An endpoint identifier is assigned per each service instance. It can be thought of as the address of a service inside the MCC network. A group of endpoint IDs can be associated with a human readable service name. In a typical use case, a node in the network requests available endpoints by a service name, and then connects to one of them using a tunnel.


Service providers and service consumers can communicate with each other via the MCC network. Each of them connects to the closest MCC node, and sends its traffic through the virtual network interface. The network encrypts, signs, and sends packets to the destination.

In order to fully utilise the bandwidth, MCC uses Google BBR congestion control algorithm to control the traffic flow. It performs greatly for network connections with packet losses.

NAT traversal

NAT is a technique that allows multiple devices inside a network to talk to the outside world using only one public IP address. Without NAT, every single device inside the network would need a publicly routable IP address. However, if one wants to contact a node behind a NAT, it might be a tricky task. It becomes even more complicated if both nodes are behind different NATs.

The NAT traversal is an integral part of the MCC protocol. The NAT traversal requires no additional central servers and it scales as the network scales. The network can detect the NAT status of each node and adjust to it, and even use nodes as a relay for the communication between two NATed nodes. This way it is ensured that there is always a way to connect two nodes.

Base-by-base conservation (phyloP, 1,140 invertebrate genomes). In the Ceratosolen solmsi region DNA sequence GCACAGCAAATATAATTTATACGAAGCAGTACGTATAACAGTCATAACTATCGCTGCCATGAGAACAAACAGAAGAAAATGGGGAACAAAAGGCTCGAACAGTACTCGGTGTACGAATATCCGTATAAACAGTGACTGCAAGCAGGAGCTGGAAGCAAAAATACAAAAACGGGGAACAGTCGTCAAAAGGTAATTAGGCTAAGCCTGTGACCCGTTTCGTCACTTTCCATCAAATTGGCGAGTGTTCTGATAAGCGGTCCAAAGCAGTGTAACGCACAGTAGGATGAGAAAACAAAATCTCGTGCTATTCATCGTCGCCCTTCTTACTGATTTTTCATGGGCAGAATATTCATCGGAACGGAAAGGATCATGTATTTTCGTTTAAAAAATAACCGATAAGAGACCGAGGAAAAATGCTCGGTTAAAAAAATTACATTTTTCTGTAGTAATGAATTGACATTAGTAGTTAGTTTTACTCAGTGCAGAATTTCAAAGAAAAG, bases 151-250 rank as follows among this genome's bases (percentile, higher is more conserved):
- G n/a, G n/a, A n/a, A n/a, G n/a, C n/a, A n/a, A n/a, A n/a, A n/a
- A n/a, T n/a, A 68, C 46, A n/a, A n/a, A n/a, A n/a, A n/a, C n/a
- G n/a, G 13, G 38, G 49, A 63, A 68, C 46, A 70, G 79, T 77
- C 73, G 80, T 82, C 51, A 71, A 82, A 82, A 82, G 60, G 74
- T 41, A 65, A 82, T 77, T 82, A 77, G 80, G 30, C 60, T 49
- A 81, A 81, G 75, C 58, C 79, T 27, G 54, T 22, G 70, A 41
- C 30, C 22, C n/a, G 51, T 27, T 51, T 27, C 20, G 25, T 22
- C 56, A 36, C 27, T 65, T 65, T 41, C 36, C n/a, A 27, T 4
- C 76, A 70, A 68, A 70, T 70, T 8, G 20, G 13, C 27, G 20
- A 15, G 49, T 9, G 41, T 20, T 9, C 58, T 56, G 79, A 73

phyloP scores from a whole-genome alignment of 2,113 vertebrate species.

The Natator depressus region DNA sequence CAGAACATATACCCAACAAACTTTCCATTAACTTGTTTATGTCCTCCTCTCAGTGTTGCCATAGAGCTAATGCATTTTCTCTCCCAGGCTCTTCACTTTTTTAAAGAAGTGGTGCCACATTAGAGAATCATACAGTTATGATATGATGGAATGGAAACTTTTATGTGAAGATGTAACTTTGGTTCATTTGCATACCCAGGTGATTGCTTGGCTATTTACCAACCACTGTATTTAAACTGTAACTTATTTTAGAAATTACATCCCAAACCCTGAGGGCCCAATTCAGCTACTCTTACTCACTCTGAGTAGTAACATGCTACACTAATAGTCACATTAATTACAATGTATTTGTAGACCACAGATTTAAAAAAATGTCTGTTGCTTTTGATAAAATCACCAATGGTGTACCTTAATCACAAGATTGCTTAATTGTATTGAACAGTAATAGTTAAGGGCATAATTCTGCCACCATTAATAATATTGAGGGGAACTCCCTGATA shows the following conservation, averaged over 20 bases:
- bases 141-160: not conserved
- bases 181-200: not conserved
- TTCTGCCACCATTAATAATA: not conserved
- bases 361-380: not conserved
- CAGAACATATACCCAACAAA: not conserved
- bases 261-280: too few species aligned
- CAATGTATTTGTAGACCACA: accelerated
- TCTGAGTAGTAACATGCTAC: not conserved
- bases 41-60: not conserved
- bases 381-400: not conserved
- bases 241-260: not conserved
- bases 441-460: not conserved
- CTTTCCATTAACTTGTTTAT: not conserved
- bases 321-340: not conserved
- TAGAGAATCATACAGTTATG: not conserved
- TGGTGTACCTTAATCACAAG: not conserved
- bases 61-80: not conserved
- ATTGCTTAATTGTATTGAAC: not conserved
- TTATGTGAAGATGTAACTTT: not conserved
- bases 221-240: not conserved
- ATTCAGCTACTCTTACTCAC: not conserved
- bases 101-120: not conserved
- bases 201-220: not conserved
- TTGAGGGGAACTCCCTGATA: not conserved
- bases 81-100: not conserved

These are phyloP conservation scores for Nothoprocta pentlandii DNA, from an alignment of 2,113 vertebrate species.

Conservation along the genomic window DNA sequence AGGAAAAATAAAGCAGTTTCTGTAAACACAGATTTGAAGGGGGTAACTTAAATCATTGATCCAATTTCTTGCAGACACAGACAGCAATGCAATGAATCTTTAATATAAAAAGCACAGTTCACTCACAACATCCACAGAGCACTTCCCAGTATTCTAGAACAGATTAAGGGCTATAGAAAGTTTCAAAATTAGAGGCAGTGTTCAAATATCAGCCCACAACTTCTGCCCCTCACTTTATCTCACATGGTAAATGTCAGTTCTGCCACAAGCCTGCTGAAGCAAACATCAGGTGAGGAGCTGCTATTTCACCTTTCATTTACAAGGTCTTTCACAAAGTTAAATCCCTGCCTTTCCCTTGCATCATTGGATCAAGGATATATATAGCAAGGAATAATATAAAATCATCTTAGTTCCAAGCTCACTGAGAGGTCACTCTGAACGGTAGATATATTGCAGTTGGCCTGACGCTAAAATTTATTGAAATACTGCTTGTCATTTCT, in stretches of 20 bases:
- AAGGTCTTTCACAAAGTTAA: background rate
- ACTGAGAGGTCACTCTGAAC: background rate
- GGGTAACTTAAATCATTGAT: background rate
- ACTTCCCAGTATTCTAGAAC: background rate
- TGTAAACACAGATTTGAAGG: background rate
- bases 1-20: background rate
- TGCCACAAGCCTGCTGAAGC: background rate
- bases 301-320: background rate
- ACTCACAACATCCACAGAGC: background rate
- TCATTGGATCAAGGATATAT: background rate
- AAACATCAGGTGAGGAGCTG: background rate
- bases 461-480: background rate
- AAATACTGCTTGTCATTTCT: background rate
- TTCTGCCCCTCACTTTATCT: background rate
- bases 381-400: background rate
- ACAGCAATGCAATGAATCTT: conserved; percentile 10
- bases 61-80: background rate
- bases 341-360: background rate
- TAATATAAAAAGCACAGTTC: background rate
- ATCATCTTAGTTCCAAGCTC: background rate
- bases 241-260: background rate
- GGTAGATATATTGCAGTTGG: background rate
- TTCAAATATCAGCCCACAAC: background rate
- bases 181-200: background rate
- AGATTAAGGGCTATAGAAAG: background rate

Also, MCC uses the UDP hole punching technique to connect NATed nodes directly. In order to do that, the network looks up for a relay node that can communicate with the receiver. Then, the sender sends a message to the relay node, and the relay node passes a message to the receiver. After that, the receiver tries to reply directly to the sender bypassing the relay node. In case of success, these two nodes can continue further communication directly. However, this might not work due to the network setup, and in that case nodes will continue communicating via the relay.


MCC is a great tool for simplifying and rebuilding your network in a distributed manner. Features like a distributed storage, service discovery and secure tunnels make it usable for many use cases.

We at Staex help our clients make IoT devices first-class citizens in their private networks, protect from common attacks, reduce mobile data usage, and enable audacious use cases that were not possible before.